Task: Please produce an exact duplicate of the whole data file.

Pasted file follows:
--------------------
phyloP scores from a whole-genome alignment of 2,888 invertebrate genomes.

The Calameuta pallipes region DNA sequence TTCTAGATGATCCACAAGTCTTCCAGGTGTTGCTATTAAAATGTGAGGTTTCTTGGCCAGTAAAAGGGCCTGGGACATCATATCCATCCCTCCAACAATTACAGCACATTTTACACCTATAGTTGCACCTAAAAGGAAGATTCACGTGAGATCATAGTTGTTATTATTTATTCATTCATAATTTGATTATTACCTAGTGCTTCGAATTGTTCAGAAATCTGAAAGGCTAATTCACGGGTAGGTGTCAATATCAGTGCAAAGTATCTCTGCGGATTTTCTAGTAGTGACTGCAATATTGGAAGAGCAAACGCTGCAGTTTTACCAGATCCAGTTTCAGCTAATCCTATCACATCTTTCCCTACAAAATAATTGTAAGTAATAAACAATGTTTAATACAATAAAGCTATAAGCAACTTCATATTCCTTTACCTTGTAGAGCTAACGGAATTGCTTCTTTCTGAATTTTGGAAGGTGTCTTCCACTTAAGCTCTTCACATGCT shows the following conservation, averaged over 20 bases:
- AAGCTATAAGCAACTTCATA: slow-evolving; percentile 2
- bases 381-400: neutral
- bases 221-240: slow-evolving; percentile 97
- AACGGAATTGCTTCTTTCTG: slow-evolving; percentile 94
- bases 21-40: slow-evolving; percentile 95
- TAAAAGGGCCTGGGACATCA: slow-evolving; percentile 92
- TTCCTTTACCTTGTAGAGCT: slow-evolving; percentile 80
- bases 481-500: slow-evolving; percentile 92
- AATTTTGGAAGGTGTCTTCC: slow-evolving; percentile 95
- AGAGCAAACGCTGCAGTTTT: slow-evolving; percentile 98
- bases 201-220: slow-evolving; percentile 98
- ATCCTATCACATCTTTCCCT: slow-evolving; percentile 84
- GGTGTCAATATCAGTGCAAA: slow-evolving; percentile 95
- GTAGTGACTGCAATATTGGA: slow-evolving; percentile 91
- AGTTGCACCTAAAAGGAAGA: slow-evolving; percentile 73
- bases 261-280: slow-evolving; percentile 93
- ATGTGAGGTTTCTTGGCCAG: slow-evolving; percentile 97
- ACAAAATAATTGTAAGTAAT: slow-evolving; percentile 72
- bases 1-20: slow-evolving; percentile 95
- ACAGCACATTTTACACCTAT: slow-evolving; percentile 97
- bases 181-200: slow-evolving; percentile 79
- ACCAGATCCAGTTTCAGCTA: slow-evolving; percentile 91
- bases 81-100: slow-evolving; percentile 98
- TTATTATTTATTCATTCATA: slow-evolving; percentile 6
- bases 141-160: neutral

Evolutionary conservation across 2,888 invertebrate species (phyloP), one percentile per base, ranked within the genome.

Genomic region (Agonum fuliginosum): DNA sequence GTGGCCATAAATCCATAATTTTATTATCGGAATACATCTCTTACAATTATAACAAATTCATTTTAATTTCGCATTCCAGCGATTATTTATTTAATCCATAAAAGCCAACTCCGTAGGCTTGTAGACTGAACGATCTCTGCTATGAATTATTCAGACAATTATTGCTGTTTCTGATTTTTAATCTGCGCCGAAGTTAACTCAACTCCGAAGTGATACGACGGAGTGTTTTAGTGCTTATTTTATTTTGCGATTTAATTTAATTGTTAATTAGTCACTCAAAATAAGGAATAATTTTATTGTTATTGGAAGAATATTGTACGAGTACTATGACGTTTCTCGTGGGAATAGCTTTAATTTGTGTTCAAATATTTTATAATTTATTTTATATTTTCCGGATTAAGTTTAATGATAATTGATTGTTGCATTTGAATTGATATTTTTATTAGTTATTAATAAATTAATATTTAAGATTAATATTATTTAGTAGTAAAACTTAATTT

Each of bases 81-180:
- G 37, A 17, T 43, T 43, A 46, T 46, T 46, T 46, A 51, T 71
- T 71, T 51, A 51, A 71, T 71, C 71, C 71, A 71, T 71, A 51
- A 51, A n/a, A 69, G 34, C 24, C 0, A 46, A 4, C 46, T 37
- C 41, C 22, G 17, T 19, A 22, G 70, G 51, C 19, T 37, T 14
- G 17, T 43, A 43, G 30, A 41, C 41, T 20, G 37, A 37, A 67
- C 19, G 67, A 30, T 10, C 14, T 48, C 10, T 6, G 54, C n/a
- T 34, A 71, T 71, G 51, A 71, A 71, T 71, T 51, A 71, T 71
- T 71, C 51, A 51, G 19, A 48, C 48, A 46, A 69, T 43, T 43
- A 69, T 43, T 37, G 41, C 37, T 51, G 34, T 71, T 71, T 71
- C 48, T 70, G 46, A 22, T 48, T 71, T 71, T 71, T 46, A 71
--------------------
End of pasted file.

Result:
phyloP scores from a whole-genome alignment of 2,888 invertebrate genomes.

The Calameuta pallipes region DNA sequence TTCTAGATGATCCACAAGTCTTCCAGGTGTTGCTATTAAAATGTGAGGTTTCTTGGCCAGTAAAAGGGCCTGGGACATCATATCCATCCCTCCAACAATTACAGCACATTTTACACCTATAGTTGCACCTAAAAGGAAGATTCACGTGAGATCATAGTTGTTATTATTTATTCATTCATAATTTGATTATTACCTAGTGCTTCGAATTGTTCAGAAATCTGAAAGGCTAATTCACGGGTAGGTGTCAATATCAGTGCAAAGTATCTCTGCGGATTTTCTAGTAGTGACTGCAATATTGGAAGAGCAAACGCTGCAGTTTTACCAGATCCAGTTTCAGCTAATCCTATCACATCTTTCCCTACAAAATAATTGTAAGTAATAAACAATGTTTAATACAATAAAGCTATAAGCAACTTCATATTCCTTTACCTTGTAGAGCTAACGGAATTGCTTCTTTCTGAATTTTGGAAGGTGTCTTCCACTTAAGCTCTTCACATGCT shows the following conservation, averaged over 20 bases:
- AAGCTATAAGCAACTTCATA: slow-evolving; percentile 2
- bases 381-400: neutral
- bases 221-240: slow-evolving; percentile 97
- AACGGAATTGCTTCTTTCTG: slow-evolving; percentile 94
- bases 21-40: slow-evolving; percentile 95
- TAAAAGGGCCTGGGACATCA: slow-evolving; percentile 92
- TTCCTTTACCTTGTAGAGCT: slow-evolving; percentile 80
- bases 481-500: slow-evolving; percentile 92
- AATTTTGGAAGGTGTCTTCC: slow-evolving; percentile 95
- AGAGCAAACGCTGCAGTTTT: slow-evolving; percentile 98
- bases 201-220: slow-evolving; percentile 98
- ATCCTATCACATCTTTCCCT: slow-evolving; percentile 84
- GGTGTCAATATCAGTGCAAA: slow-evolving; percentile 95
- GTAGTGACTGCAATATTGGA: slow-evolving; percentile 91
- AGTTGCACCTAAAAGGAAGA: slow-evolving; percentile 73
- bases 261-280: slow-evolving; percentile 93
- ATGTGAGGTTTCTTGGCCAG: slow-evolving; percentile 97
- ACAAAATAATTGTAAGTAAT: slow-evolving; percentile 72
- bases 1-20: slow-evolving; percentile 95
- ACAGCACATTTTACACCTAT: slow-evolving; percentile 97
- bases 181-200: slow-evolving; percentile 79
- ACCAGATCCAGTTTCAGCTA: slow-evolving; percentile 91
- bases 81-100: slow-evolving; percentile 98
- TTATTATTTATTCATTCATA: slow-evolving; percentile 6
- bases 141-160: neutral

Evolutionary conservation across 2,888 invertebrate species (phyloP), one percentile per base, ranked within the genome.

Genomic region (Agonum fuliginosum): DNA sequence GTGGCCATAAATCCATAATTTTATTATCGGAATACATCTCTTACAATTATAACAAATTCATTTTAATTTCGCATTCCAGCGATTATTTATTTAATCCATAAAAGCCAACTCCGTAGGCTTGTAGACTGAACGATCTCTGCTATGAATTATTCAGACAATTATTGCTGTTTCTGATTTTTAATCTGCGCCGAAGTTAACTCAACTCCGAAGTGATACGACGGAGTGTTTTAGTGCTTATTTTATTTTGCGATTTAATTTAATTGTTAATTAGTCACTCAAAATAAGGAATAATTTTATTGTTATTGGAAGAATATTGTACGAGTACTATGACGTTTCTCGTGGGAATAGCTTTAATTTGTGTTCAAATATTTTATAATTTATTTTATATTTTCCGGATTAAGTTTAATGATAATTGATTGTTGCATTTGAATTGATATTTTTATTAGTTATTAATAAATTAATATTTAAGATTAATATTATTTAGTAGTAAAACTTAATTT

Each of bases 81-180:
- G 37, A 17, T 43, T 43, A 46, T 46, T 46, T 46, A 51, T 71
- T 71, T 51, A 51, A 71, T 71, C 71, C 71, A 71, T 71, A 51
- A 51, A n/a, A 69, G 34, C 24, C 0, A 46, A 4, C 46, T 37
- C 41, C 22, G 17, T 19, A 22, G 70, G 51, C 19, T 37, T 14
- G 17, T 43, A 43, G 30, A 41, C 41, T 20, G 37, A 37, A 67
- C 19, G 67, A 30, T 10, C 14, T 48, C 10, T 6, G 54, C n/a
- T 34, A 71, T 71, G 51, A 71, A 71, T 71, T 51, A 71, T 71
- T 71, C 51, A 51, G 19, A 48, C 48, A 46, A 69, T 43, T 43
- A 69, T 43, T 37, G 41, C 37, T 51, G 34, T 71, T 71, T 71
- C 48, T 70, G 46, A 22, T 48, T 71, T 71, T 71, T 46, A 71